Sarah: My first step is to talk to a lot of people who work in the local schools to learn about needs and opportunities in the districts, and get suggestions for candidate pilot schools. I've also been meeting with other groups who support walking/biking to plan ways we might collaborate in the coming year.

Bike/Ped Program: What components of the program do you want our readers to know about?

Sarah: Safe Routes to School does so many things. We can help parents/kids/communities map-out and improve their neighborhood routes; sponsor fun events like Kidical Mass rides; provide bike safety education and equipment; organize regular Walk to School events and bike trains, and more. One of the best things about Safe Routes to School is that it can adapt to an individual school's situation and really help them meet their specific needs and goals.

Bike/Ped Program: What are your plans to make the Safe Routes to School program sustainable? Do you envision the program growing over time?

Sarah: A key component to making SRTS programs sustainable is building support and capacity within a school community with the goal of schools ultimately taking ownership of programs that are successful and have momentum. Yes, we'd love for this program to grow and reach more schools over time.

Bike/Ped Program: Are there any big events that will be part of the Safe Routes to School Program?

Sarah: We have a few events in the works. We'll be promoting ongoing celebrations like International Walk to School Day, and will offer several other events to schools throughout the region. The summer is a great time to plan so stay tuned for more info.

Bikes outside City High School in Tucson's downtown. (Photo Credit: City High School)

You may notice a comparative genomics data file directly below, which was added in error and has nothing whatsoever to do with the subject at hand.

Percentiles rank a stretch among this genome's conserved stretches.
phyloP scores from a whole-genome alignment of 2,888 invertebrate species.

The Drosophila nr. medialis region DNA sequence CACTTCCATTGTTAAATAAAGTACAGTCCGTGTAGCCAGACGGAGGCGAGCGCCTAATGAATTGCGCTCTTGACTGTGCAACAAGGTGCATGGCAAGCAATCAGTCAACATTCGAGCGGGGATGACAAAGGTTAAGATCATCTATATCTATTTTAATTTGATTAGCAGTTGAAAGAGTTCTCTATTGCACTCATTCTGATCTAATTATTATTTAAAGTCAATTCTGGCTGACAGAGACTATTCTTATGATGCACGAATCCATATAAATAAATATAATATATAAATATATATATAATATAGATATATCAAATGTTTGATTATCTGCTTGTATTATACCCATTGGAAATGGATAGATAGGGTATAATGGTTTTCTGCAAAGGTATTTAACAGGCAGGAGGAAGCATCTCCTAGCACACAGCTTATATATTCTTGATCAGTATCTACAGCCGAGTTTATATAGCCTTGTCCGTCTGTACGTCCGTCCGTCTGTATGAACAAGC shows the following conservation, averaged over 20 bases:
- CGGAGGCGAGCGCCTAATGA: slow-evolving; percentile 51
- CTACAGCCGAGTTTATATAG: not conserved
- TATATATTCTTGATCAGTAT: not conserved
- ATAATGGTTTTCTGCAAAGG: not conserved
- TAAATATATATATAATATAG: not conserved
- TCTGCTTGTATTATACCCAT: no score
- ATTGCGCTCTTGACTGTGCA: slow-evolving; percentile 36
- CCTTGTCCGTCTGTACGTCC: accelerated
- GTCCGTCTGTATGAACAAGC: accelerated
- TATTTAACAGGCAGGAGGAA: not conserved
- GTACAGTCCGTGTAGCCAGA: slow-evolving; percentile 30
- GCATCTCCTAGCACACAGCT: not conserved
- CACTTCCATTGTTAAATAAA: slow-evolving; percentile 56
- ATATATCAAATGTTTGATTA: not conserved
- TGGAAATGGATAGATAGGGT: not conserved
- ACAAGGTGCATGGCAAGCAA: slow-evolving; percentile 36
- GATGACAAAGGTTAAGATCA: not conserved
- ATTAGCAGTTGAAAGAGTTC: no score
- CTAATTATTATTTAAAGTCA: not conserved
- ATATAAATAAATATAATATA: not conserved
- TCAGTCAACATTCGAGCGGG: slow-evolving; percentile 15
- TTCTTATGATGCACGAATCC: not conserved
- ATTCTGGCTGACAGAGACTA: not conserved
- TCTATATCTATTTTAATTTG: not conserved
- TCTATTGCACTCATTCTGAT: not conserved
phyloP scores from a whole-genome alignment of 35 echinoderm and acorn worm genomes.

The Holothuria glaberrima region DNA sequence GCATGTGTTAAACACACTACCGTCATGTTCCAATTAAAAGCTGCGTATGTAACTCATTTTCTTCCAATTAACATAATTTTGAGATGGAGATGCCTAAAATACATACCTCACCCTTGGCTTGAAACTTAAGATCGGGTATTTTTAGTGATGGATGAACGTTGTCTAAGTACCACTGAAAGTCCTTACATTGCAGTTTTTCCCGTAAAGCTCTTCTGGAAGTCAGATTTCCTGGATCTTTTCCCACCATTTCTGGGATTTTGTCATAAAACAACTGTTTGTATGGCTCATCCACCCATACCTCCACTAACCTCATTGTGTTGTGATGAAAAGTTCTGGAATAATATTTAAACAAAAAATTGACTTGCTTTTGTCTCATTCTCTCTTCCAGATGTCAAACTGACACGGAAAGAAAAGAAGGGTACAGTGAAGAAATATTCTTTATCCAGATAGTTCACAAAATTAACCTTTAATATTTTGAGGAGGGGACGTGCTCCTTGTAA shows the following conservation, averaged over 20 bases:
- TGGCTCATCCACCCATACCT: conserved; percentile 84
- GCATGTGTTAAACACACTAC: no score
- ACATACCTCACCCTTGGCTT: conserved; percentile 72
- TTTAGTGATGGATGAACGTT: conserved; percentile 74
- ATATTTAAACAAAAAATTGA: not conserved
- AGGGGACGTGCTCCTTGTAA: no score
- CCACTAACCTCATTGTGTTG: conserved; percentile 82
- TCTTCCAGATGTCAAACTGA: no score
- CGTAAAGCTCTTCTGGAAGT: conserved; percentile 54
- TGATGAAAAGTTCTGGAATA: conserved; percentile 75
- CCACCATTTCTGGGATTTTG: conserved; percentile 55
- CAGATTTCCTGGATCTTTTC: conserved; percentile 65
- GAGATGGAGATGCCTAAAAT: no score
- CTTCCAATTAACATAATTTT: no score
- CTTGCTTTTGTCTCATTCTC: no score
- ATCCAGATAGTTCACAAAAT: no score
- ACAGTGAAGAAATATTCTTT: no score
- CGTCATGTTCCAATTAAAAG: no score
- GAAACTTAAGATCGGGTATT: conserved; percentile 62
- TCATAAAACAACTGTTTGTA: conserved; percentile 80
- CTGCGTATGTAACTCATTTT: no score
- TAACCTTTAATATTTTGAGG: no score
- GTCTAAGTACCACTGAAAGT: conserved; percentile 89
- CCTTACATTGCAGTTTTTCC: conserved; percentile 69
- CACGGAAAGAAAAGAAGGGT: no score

Bike/Ped Program: What advice would you give to parents who want their kids to walk and bike more?

Sarah: Give kids the tools they need so that they're safe (bike/ped education, helmets, and appropriate supervision), and then make it fun -- It IS fun! Be an example and walk/bike as a family; encourage kids to walk or ride in a group of friends; decorate your bikes; use your walk to school as a time to catch up, go on an after-school neighborhood scavenger hunt, explore. Another idea is to find out what's motivating for your child (maybe tracking mileage, etc.), and help them set and achieve a goal.
Bike/Ped Program: What words of wisdom can you give to parents who are hesitant to let their kids walk and bike on their own?

Sarah: Parents can feel that their child is too young or their route too hazardous to walk/bike without supervision, and that's fair. A couple first steps to feeling more secure about letting kids walk/bike on their own are to teach them how to stay safe when traveling on/near streets, practice with them so you know when they're capable of traveling alone, and then do your homework to locate the best/safest routes to a destination. There are also a lot of creative ways to provide supervision when that's needed (walking/biking as a group with an older child or an adult; meeting neighbors along a route and asking for them to keep an eye out, etc.). It's important that parents feel comfortable before letting their kids walk/bike solo.

Bike/Ped Program: Thanks! We are very excited to see this program get rolling!

Ahora, puede tomar la encuesta en Español!

Thank you to the nearly 600 people who took our Bicycle and Pedestrian Program survey! You have provided us with valuable information regarding how to move the Bicycle and Pedestrian Program forward.

The survey is now available in Spanish. If you know any Spanish-speakers who would like to take the survey, please pass along this link


Coming Soon:

  • Want to nominate someone for bicyclist or pedestrian of the month? Email Jessica.

  • Thank you again to those of you who took our survey! Stay tuned for highlights from the results!
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Copyright © 2014 City of Tucson Bicycle & Pedestrian Program, All rights reserved.